Animal research

Facts About Monkeypox and Animal Research – Let’s Talk Research

June 8, 2022

It is not new news that individuals and groups engaged in political campaigns against animal research rarely miss an opportunity to amplify their message and promote their agenda by jumping on current world events. A look at PETA’s webpage, for example, will tell you about PETA Germany’s efforts to save pets in war-torn Ukraine and, for PRIDE month, an article titled “A Quick History Lesson: How Queer Icons Teamed Up With PETA to Save Animals.”

PETA also jumped at the chance to capitalize on the media coverage and public fear about an infectious disease, monkeypox, which is currently in the news. Monkeypox is a rare disease that is spread by a virus. According to the US Centers for Disease Control (CDC) “Monkeypox symptoms are similar to but milder than smallpox symptoms.” For many people, the infection results in “a disease course mild and self-limiting in the absence of specific treatment. The CDC warns that the prognosis varies, however, depending on other factors. The CDC and World Health Organization provide accurate and detailed information on the disease, current outbreak, transmission, prevention, and treatment.

Source: MAURIZIO DE ANGELIS/Scientific photo library. Monkeypox virus, illustration.

In contrast, PETA has used the outbreak to highlight its own campaigns against research. While not surprising if confined to PETA’s web page, it is disturbing to see these same claims in widely read and reputable media, sometimes in contradictory ways. As noted in a recent Guardian editorial on monkeypox, for example:

“It is, in fact, more likely to come from rodents, from eating undercooked and infected meat, and from handling infected animal fur or skins. Its transmission between humans is mainly through close contact, c This is why it is spread through sexual contact.However, it is not a sexually transmitted disease, but a virus that can also be spread by coughing, sharing laundry or touching infected skin. Its exotic-sounding name is neither accurate nor helpful.” (emphasis added)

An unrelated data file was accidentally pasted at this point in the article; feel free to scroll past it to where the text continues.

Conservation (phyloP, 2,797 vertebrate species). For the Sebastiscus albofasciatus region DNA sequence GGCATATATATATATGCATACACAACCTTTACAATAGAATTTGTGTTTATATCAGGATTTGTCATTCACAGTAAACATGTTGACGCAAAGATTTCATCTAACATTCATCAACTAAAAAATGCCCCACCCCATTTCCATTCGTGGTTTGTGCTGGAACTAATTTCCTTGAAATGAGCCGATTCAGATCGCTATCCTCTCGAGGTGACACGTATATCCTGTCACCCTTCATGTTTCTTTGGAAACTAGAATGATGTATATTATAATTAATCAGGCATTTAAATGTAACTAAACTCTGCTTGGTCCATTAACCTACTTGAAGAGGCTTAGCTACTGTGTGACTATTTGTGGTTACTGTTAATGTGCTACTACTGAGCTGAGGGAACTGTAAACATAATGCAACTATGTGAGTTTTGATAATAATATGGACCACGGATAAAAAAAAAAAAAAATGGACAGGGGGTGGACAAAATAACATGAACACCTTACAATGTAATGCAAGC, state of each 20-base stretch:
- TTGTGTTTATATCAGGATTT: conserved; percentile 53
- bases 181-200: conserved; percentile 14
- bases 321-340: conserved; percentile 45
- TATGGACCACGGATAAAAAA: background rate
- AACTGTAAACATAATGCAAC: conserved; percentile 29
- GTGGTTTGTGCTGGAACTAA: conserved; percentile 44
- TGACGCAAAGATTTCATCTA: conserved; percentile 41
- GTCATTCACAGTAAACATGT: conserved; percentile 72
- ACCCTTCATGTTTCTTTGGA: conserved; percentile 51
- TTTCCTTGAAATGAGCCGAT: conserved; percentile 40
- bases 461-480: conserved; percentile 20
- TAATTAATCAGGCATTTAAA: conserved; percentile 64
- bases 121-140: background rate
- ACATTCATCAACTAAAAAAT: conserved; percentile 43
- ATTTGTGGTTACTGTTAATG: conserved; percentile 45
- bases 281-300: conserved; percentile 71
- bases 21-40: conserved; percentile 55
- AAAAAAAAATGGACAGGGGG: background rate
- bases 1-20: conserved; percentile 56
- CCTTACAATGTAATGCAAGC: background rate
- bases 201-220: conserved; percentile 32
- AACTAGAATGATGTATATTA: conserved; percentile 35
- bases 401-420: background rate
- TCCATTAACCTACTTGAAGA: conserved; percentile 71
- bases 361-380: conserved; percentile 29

Guardian editorial

Yet in another recent Guardian article, we see the statement: “Monkeypox, a viral cousin of smallpox currently spreading in the United States and Europe, has long been associated with primates being shipped to research labs.” The following is not a statement or source containing factual information about the current outbreak, but rather a message from someone representing PETA in its campaign against primate research, Lisa Jones-Engel. “’There are so many monkeys flocking to US airports of entry,’ Jones-Engel says. Last week, for example, she heard from a whistleblower about an EgyptAir cargo flight that took off from Cambodia with a hold full of “almost certainly sick” long-tailed macaques, which were transported by truck 1800 miles across country to Texas after landing.

The danger of spreading false information about threats to public health is obvious. As the Guardian notes in its editorial, “Communication is key.”

The fight against disinformation is of crucial importance. It is also hard and endless work that requires the time, expertise and sustained efforts of many individuals and groups. To successfully reach a large audience, it takes a lot to amplify and spread factual information through their circles, networks and listeners.

To Speaking of research we are grateful for the efforts of Americans for Medical Progress (AMP) to combat the blatant misinformation campaign surrounding monkeypox. AMP writes:

“While monkeypox – like all other disease risks – should be taken seriously, Americans for Medical Progress is aware of the campaigns by animal rights groups to weaponize this limited epidemic. communications seeking to scare an already traumatized public, falsely suggesting that monkeypox came from research animals, they also offered to immediately end animal studies to “eliminate the threat” they strongly promote. attempts are the worst form of fearmongering, and they also defy logic.

Several disease epidemics have been prevented, diminished and even ended thanks to the vaccines created through the necessary study of animals. Examples include chickenpox, smallpox, diphtheria, poliomyelitis and Ebola. In the case of COVID-19, tens of thousands of deaths have been prevented with currently available vaccines. Therefore, the proposal by opponents of animal research to end animal studies would actually increase the risk, not decrease it.

Americans for Medical Progress

What can you do to help? Go read the AMP statement. The statement is available at this link. Share the statement with others. AMP generously invites organizations “to share or adopt these messages as appropriate in their own public statements and responses.” Accept the offer and help reach a wider audience with accurate facts and information.